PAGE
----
The United Kingdom may need a transitional agreement to smooth its exit from the European Union but it should not "buy back" into too many of the bloc's regulations, British trade minister Liam Fox said on Sunday (18 December).
Britain's former prime minister David Cameron resigned his seat in the House of Commons yesterday (12 September), less than three months after losing an EU referendum in which he had campaigned to stay in the bloc.
German Finance Minister Wolfgang Schäuble warned on Wednesday (6 July) of an EU-wide tax war, with states cutting their corporate tax rates, in the wake of Brexit and the UK’s announcement it will cut rates to 15%.
The UK’s tumultuous vote to leave the EU saw another party leader resign on Monday (4th July), as UKIP’s leader Nigel Farage announced he was stepping down, declaring “my political ambition has been achieved.”
British finance minister George Osborne plans to slash corporation tax to under 15 percent to tempt businesses to stay following the country's shock vote to leave the European Union, the Financial Times reported Sunday (3 July).
Finance minister George Osborne, who ruled himself out of the race to be Britain's next premier Tuesday (28 June), played a key role in warning against Brexit, heading a campaign rivals dubbed "Project Fear".
Britain's vote to leave the European Union continued to reverberate through financial markets, with the pound falling to its lowest level in 31 years, despite government attempts to relieve some of the confusion about the political and economic outlook.
Britain and Brussels were waking up early Friday to the likelihood of a Brexit, as UK voters appeared to have voted to leave the 28-member bloc, in a move which threw the future of both into a period of unpredcedented uncertainty.
A Brexit fishing flotilla sailed up the River Thames yesterday (15 June) ahead of next week's knife-edge referendum over EU membership as Germany warned a British departure could start Europe's "disintegration".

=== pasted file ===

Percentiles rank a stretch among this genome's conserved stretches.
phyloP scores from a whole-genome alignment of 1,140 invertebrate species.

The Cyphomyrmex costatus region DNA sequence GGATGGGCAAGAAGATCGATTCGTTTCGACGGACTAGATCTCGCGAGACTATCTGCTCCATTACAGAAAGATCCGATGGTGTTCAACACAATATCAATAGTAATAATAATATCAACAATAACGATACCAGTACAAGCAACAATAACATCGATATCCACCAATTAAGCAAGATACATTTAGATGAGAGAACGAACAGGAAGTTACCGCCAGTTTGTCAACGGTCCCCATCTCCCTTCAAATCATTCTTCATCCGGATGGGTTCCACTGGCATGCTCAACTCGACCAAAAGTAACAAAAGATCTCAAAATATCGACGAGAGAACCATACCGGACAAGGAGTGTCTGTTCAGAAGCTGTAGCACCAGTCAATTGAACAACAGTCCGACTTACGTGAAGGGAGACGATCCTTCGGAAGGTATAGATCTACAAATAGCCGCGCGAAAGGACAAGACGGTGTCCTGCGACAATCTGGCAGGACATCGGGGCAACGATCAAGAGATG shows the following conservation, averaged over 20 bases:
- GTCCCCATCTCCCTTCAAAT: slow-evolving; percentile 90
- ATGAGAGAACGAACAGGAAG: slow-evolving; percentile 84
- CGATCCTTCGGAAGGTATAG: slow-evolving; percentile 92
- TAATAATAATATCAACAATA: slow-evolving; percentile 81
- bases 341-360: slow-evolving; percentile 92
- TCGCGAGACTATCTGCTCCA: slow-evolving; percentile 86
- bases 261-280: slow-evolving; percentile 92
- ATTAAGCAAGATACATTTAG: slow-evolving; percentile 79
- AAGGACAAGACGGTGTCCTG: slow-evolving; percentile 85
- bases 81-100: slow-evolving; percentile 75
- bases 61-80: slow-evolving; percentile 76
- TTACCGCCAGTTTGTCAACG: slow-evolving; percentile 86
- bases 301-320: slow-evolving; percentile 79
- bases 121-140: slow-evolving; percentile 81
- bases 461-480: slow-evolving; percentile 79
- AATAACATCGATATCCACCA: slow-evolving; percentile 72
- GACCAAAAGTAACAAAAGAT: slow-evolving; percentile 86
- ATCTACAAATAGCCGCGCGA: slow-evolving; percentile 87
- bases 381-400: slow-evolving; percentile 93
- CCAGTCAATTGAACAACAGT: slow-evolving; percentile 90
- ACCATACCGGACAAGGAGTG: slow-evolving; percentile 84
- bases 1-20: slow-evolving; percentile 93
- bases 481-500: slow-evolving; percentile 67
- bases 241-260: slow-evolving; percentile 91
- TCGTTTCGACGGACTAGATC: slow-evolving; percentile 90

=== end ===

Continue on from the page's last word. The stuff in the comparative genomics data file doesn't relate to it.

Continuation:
Former London mayor Boris Johnson's comparing the EU to Adolf Hitler highlights how Britain's in/out referendum campaign is growing increasingly bitter, with six weeks to go and polls suggesting a dead heat, experts said yesterday (16 May).
Britain's exit from the European Union could see its economy shrink by six percent by 2030 and cause "permanent" economic damage, the country's finance ministry will say in an analysis due out on Monday, according to media reports.
The mayors of 20 European cities including Madrid, Paris and Copenhagen, but excluding London, have called for more stringent regulations to be put in place across the continent to tackle the deadly levels of air pollution caused by diesel vehicles. EURACTIV’s partner edie.net reports.
A potential British exit from the European Union would be a "shock" that ranks among rising downside risks and vulnerabilities for the world economy, G20 finance ministers said Saturday (27 February) after a meeting in China.
European Commission President Jean-Claude Juncker said on Friday (15 December) that he was "quite sure" the EU and Britain would reach a deal at February’s summit on London’s renegotiation demands to stay in the bloc.
A referendum on whether Britain should leave the European Union would create economic uncertainty, IMF chief Christine Lagarde said in a report Friday, adding she hoped the country would remain in the bloc.
The British Prime Minister David Cameron will table his four key demands for the UK’s continued membership of the EU on Tuesday (10 November), in make-or-break negotiations which will see the country vote on whether to stay or leave the bloc by the end of 2017.
British Chancellor George Osborne took the UK’s argument for a renegotiated relationship between his country and the EU to the capital of the continent’s strongest economy on Tuesday – promising to back a stronger eurozone if London’s conditions were met.
Britain cannot give up any more sovereignty to the European Union and must have legal safeguards to make sure members of the euro zone monetary bloc do not damage British interests, Chancellor of the Excheque George Osborne will say during a visit to Germany today (3 November).
Jeremy Corbyn and George Osborne have combined to remind Europe that London is now fully embarked on a turbulent, quickfire negotiation with Brussels that may see Britons vote next year to quit the European Union.
The eurozone's rulebook and its anti-crisis mechanisms have been bolstered since the sovereign debt crisis hit Europe at the end of 2009. But serious risks still loom large, as growth potential remains low and the bloc's governance framework is “not fit for purpose”, Benoît Cœuré said after a meeting of EU finance ministers this weekend (12 September).
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